'London or nothing': The jungle that always grows back
CALAIS, France - Even in better days, Zaki wasn’t ever really sure what time it was in the Jungle.
"Jungle is animal," the 21-year-old Afghan said, laughing under a wooden structure that smelt of urine and sweat as a group huddled inside, away from an icy downpour.
It was the morning of the fourth day of demolitions on the outskirts of this northern port city among the local refugee community that first coalesced when the Red Cross opened a centre in Sangatte, south of Calais, in 1999.
Over time, the community has morphed from different shapes and forms into the sprawling Jungle, one that French officials, Calais locals and camp residents acknowledge, even as it is torn down, will still be a magnet for migrants and refugees.
During the first three days, there had been tear gas and spontaneous fires, residents refusing to leave their roofs and others who let a friend with medical experience thread a needle through their lips to sew their mouths shut in protest.
Now kept at a distance by six gendarmes with shields and faces hidden under scarves and helmets, a small gathering of residents, journalists and activists watched as more houses – and rain – fell.
For Zaki, who fled his home in Afghanistan’s Logar Province after he said his family was killed by either US or British forces, it was a kind of neighbourhood wake: the day before, his house of the past five months had been torn down.
For hours after the demolition, he said, he walked around the camp that stretches over approximately a square mile and has the feel of a small, if squalid, town. There are shops, restaurants, a mosque and a church, and a theatre among distinguishable neighbourhoods where refugees and migrants of different nationalities live, one or two with fenced off gardens.
Eventually, he landed at a friend’s makeshift home, and had a bad night’s sleep before returning at dawn.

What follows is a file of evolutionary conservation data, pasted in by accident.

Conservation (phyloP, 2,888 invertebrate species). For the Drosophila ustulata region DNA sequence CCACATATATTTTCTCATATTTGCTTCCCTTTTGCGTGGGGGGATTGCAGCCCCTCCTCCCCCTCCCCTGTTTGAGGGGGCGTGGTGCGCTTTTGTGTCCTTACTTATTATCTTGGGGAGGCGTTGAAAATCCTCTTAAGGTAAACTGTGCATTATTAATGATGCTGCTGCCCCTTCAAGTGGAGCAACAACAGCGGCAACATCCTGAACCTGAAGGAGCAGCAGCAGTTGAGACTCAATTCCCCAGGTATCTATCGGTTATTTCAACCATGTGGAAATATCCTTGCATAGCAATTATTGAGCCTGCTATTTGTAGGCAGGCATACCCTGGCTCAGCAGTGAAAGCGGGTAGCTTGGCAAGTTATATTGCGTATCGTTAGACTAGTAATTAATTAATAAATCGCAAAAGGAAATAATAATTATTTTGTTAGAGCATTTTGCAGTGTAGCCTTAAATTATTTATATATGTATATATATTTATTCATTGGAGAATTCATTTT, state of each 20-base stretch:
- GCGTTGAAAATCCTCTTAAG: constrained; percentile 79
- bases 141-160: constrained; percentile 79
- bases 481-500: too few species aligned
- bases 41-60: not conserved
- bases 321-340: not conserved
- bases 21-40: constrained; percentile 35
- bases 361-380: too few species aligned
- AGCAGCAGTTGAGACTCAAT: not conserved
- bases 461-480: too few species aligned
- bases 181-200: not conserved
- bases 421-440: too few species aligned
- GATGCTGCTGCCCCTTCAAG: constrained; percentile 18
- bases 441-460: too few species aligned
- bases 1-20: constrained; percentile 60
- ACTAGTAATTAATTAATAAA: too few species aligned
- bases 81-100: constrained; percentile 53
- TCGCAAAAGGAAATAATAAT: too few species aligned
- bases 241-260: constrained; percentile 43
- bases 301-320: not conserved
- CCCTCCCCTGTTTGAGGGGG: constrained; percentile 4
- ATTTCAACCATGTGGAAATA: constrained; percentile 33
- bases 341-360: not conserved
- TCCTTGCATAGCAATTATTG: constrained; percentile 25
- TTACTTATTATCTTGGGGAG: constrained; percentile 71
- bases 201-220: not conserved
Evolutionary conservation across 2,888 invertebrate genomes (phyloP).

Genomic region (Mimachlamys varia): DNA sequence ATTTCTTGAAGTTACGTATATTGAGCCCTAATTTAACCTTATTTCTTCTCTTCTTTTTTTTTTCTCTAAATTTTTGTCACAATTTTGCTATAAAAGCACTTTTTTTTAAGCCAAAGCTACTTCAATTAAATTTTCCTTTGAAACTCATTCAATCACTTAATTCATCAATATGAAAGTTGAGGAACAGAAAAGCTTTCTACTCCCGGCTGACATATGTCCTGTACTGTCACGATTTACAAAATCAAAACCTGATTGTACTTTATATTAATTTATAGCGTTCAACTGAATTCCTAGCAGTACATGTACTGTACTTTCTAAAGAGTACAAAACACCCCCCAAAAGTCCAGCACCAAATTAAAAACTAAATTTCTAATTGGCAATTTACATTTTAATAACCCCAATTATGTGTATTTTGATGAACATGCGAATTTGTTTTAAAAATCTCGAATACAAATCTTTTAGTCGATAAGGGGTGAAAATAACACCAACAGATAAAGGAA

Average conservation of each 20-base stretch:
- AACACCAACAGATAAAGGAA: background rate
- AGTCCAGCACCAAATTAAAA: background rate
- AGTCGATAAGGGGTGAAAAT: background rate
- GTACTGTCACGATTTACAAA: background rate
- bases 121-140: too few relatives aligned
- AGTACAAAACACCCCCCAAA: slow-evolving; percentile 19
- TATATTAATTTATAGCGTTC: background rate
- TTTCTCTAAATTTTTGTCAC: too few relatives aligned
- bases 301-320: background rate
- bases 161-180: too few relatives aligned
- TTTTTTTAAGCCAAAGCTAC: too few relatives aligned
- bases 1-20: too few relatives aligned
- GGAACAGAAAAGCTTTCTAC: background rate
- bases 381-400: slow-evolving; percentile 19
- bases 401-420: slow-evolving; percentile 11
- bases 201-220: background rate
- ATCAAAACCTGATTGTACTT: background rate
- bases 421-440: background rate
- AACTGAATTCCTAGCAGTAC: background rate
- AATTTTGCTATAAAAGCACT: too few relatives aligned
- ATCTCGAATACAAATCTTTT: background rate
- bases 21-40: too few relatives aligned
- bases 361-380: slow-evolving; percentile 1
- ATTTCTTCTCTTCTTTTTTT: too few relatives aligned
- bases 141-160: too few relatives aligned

"I’m not sad. I’m not happy," he said softly. "For me, the UK, France – it’s all the same."
In a place where there is already a warped sense of time and space, a place where days of waiting – for visas, for escape routes - pass both quickly and slowly, where ghosts of foreign policies past come to roost, this week’s demolitions have created a disorientation across the latest community to build itself among the cesspools and sand dunes.
The plan, say Pas-De-Calais Prefecture officials, was to decrease the Jungle population, which had swelled over the past year, from an estimated 6,000 to 2,000 and, at the same time, dissuade those seeking to go to "the great El Dorado", as one official called it, of the UK.
All residents whose houses were demolished would be eligible for housing in one of 102 reception centres around the country, and able to seek asylum in France.
Nearly 3,000 have taken the offer, with 80 percent of those applying for asylum, Pas-De-Calais prefect Fabienne Buccio said this week.
But others, like Zaki who says he’s not sure where exactly he would have been taken or whether he might have been sent home, have chosen to stay, squeezing in to already cramped quarters. He said he already had an asylum request in process, but would rather wait it out at the camp.
It’s a lack of trust in authority that has also cast a shadow on those whose homes are far from the area marked for destruction, driving some to anxiety and others to hardened resignation.
"Maybe next week, they’ll take my house," said Zorhan, an older Afghan friend of Zaki’s. "Who knows?"
"The Jungle is finished," said an Eritrean woman, hauling full bags down one of the main streets, shaking her head. "Have a nice day."
Daryan, a British university student and former refugee who has been in the camp this week to offer help to locals, said that during a meeting of Jungle leaders on Saturday no one had anticipated the demolitions would start so quickly.
"The atmosphere was totally different – this place was buzzing with people," he said. "Whatever security you can have here, there was some sense of it, but since Monday, it’s been a completely different climate."